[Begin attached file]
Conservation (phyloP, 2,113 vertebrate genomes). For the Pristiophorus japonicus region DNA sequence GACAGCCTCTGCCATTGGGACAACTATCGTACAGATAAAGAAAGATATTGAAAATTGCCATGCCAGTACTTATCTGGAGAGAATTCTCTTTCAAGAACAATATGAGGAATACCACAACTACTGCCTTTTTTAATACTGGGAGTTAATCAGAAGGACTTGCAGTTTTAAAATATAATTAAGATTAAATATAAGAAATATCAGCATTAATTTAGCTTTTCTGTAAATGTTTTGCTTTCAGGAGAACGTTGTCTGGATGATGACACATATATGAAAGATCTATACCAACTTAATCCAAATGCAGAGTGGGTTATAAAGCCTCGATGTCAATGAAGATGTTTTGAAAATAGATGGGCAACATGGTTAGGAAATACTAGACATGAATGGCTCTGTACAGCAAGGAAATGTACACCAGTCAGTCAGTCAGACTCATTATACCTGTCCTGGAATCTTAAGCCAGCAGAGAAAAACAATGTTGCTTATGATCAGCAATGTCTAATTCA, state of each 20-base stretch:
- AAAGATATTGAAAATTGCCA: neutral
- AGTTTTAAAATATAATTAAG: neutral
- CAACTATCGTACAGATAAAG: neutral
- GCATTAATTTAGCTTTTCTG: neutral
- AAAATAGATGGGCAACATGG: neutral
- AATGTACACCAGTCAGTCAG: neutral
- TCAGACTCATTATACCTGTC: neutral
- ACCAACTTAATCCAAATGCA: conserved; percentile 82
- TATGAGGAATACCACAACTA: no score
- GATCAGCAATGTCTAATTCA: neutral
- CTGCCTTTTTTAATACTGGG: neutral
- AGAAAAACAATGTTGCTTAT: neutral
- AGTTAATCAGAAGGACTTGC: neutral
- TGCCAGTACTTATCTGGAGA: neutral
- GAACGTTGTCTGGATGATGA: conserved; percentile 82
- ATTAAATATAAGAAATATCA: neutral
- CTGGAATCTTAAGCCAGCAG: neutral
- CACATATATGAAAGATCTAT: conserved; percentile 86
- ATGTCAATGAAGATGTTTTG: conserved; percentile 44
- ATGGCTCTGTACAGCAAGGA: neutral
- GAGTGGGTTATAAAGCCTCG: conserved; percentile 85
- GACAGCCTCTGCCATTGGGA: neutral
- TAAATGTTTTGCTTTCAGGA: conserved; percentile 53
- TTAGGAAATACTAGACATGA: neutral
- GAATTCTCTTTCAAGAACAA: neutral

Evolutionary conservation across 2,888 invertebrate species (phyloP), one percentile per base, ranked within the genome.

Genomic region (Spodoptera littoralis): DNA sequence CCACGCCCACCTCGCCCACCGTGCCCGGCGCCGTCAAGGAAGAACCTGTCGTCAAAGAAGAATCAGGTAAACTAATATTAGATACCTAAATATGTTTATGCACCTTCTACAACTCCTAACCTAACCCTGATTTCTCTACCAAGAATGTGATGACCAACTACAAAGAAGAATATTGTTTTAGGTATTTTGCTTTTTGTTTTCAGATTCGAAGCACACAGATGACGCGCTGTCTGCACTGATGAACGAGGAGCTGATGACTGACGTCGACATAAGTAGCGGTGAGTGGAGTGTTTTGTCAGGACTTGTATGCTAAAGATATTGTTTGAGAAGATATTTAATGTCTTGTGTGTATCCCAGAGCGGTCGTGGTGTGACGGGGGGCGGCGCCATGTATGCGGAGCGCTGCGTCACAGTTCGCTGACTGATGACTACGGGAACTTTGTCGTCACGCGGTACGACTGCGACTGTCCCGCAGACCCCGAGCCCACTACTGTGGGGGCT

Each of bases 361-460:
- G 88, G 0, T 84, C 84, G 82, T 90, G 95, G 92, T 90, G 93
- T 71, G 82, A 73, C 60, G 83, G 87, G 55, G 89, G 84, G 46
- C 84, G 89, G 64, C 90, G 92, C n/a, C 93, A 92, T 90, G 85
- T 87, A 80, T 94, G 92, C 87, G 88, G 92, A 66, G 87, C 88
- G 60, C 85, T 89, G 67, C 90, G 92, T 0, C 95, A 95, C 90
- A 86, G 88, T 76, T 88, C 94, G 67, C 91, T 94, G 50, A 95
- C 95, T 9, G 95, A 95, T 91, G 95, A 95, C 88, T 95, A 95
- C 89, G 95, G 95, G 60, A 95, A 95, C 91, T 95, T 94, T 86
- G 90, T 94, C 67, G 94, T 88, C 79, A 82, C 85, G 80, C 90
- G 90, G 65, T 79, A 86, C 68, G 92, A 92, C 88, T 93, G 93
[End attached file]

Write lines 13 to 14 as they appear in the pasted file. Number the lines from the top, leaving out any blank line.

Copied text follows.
- AGAAAAACAATGTTGCTTAT: neutral
- AGTTAATCAGAAGGACTTGC: neutral